Further, because federal and state laws dictate that children with special needs must be included in the regular school setting, school nurses must be able to assess their health status and identify any health problems that may create a barrier to educational progress. They must also develop and oversee an individualized healthcare plan so as to ensure the effective management of any problems in the school setting.

As healthcare educators, school nurses are also often required to provide health education to students in contemporary topics, such as:

  • Adolescent pregnancy prevention
  • Exercise
  • Nutrition
  • Oral health
  • Parenting
  • Prevention of sexually transmitted diseases/infections
  • Smoking prevention and cessation
  • Substance use and abuse

Degree Requirements to Become a School Nurse

School nurses and the services they provide are governed at the state level. Therefore, their educational requirements are subject to the state in which they work. As such, it is common to find that certification and licensing requirements vary quite a bit from one state to the next. It is also common for school nurses to possess master’s degrees as this field tends to be fairly competitive.

A few examples of school nurse pre-service requirements include:

  • Arizona: School nurses must obtain a school nurse certificate issued by the Department of Education, which requires a current RN license in Arizona and a bachelor’s degree.
  • California: School nurses must be currently registered as an RN, must possess a bachelor’s degree and must possess a current credential in school nursing, which requires 26 units beyond the bachelor’s degree.
  • Maine: School nurses in Maine must possess a current RN license in Maine and a bachelor’s degree. Candidates for nurse jobs must also have at least three years of experience as a nurse, with at least one of those years being within the 5 years immediately prior to their initial application.
  • New Mexico: School nurse professionals must possess an RN license and a bachelor’s degree, while school nurse supervisors must possess an RN license and a master’s degree.

Many RNs choose to return to school to achieve their Master of Science in Nursing (MSN) as they work to become a school nurse. RN to MSN programs are often preferred to traditional BSN and MSN programs, as they are designed to offer a more streamlined, accelerated approach to achieving both their BSN and MSN.

Most RN to MSN programs allow students to transfer up to 30 credits of their undergraduate nursing education toward their BSN degree, thereby speeding up the process of achieving their MSN. Many RN to MSN programs are completed entirely online, as they are designed to accommodate the busy schedule of today’s nursing professionals.

Students working in states that require a credential in school nursing (e.g., California, West Virginia, and Pennsylvania) often take their certificate classes as part of an MSN.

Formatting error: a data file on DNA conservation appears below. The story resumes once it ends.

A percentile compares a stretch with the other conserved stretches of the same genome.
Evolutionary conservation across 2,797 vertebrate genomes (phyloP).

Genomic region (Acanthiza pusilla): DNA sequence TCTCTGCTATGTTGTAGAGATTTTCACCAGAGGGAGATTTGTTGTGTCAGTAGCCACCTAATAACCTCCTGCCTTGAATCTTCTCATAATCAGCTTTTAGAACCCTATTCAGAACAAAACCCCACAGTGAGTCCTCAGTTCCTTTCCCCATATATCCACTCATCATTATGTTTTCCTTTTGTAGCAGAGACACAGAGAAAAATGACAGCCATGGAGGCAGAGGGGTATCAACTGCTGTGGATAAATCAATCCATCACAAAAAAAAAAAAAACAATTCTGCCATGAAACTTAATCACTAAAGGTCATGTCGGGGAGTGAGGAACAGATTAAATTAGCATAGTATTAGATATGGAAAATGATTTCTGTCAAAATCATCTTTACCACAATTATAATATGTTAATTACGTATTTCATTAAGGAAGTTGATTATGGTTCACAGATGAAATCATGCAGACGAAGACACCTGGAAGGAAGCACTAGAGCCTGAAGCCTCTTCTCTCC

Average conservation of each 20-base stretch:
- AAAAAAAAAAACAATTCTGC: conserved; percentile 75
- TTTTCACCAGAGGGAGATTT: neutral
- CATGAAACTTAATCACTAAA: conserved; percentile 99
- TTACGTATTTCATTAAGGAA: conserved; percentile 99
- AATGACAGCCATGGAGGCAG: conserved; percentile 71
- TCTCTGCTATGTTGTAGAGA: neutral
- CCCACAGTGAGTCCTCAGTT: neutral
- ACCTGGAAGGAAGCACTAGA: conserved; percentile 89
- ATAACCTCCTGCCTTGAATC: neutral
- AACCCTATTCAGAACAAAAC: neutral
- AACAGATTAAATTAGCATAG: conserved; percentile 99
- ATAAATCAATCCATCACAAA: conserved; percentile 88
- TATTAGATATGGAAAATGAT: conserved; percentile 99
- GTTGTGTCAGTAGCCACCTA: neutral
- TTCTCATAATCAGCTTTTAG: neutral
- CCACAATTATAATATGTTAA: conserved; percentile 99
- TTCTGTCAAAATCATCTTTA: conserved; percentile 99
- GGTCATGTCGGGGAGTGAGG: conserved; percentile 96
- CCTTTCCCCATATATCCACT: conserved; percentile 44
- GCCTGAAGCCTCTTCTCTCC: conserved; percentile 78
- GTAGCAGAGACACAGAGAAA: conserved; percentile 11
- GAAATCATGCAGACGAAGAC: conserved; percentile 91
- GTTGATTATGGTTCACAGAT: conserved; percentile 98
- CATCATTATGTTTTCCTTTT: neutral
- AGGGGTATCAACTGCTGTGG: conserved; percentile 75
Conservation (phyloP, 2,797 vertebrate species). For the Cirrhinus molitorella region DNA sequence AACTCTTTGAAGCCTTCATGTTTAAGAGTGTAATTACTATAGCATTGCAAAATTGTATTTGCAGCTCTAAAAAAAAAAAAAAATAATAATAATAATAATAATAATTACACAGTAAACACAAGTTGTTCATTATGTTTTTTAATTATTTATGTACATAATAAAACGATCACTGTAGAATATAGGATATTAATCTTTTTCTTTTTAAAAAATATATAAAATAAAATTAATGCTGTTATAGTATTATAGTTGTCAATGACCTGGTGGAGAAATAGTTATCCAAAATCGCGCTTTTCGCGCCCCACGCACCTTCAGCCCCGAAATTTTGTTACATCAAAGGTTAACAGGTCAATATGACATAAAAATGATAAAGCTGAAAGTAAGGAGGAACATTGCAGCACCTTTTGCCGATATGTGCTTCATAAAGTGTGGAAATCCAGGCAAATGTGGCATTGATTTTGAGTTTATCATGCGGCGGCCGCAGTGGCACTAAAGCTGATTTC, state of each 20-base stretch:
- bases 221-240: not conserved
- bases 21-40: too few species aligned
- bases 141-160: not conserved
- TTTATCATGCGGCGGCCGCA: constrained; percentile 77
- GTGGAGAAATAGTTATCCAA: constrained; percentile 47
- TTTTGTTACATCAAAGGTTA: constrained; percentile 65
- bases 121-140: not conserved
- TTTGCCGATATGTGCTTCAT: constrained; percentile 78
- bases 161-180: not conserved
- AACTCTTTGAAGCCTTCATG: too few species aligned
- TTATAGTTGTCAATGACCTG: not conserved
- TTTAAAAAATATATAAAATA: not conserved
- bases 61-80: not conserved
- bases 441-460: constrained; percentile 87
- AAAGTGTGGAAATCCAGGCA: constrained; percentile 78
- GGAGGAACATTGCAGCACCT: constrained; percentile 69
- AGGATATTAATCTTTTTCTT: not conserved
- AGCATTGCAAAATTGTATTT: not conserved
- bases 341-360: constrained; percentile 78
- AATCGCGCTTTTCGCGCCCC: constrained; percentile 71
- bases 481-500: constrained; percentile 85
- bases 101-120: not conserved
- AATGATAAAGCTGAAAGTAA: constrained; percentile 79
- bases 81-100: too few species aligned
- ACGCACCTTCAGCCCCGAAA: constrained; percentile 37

An MSN in School Nursing (or MSN with a School Nurse Services Credential) is designed to build upon the foundational courses in community health nursing and provide theoretical and practical experience in nursing and education. Graduates of these programs are prepared to respond to the healthcare needs of their state’s school districts. Many go on to serve as instructional school nurses and supervisors of school health services. Many manage health programs for school districts.

Typical graduate coursework in an MSN in School Nursing program includes:

  • School Nursing
  • Community Mental Health
  • Intro to Education: Theory and Practice
  • Adolescent healthcare
  • Primary healthcare of the young family
  • Theory and practice in school nursing

Certification Requirements to Become a School Nurse

School nurses throughout the U.S often pursue the National Certified School Nurse (NCSN) credential through the National Board for Certification of School Nurses (NBCSN).

To earn the NCSN credential, applicants must take and pass an examination, which is offered as a computer examination that can be taken at testing centers located throughout the U.S.

To qualify to sit for the NCSN examination, candidates must possess the following:

  • At least 1,000 clinical hours within the past 3 years
  • A current RN license; AND
  • A bachelor’s degree or higher in nursing; OR
  • A bachelor’s degree in a health-related field relevant to school nursing, which must include at least 6 credits in the following subjects (in any combination):
    • Management of primary healthcare problems among children and/or adolescents
    • Health assessment of children and/or adolescents
    • Public health/community health/epidemiology; AND

The NCSN certification is valid for a period of 5 years. To qualify for recertification, candidates must possess a current RN license and at least 2,000 hours of clinical practice in school nursing in the past 5 years, of which at least 750 hours must be in the past 3 years.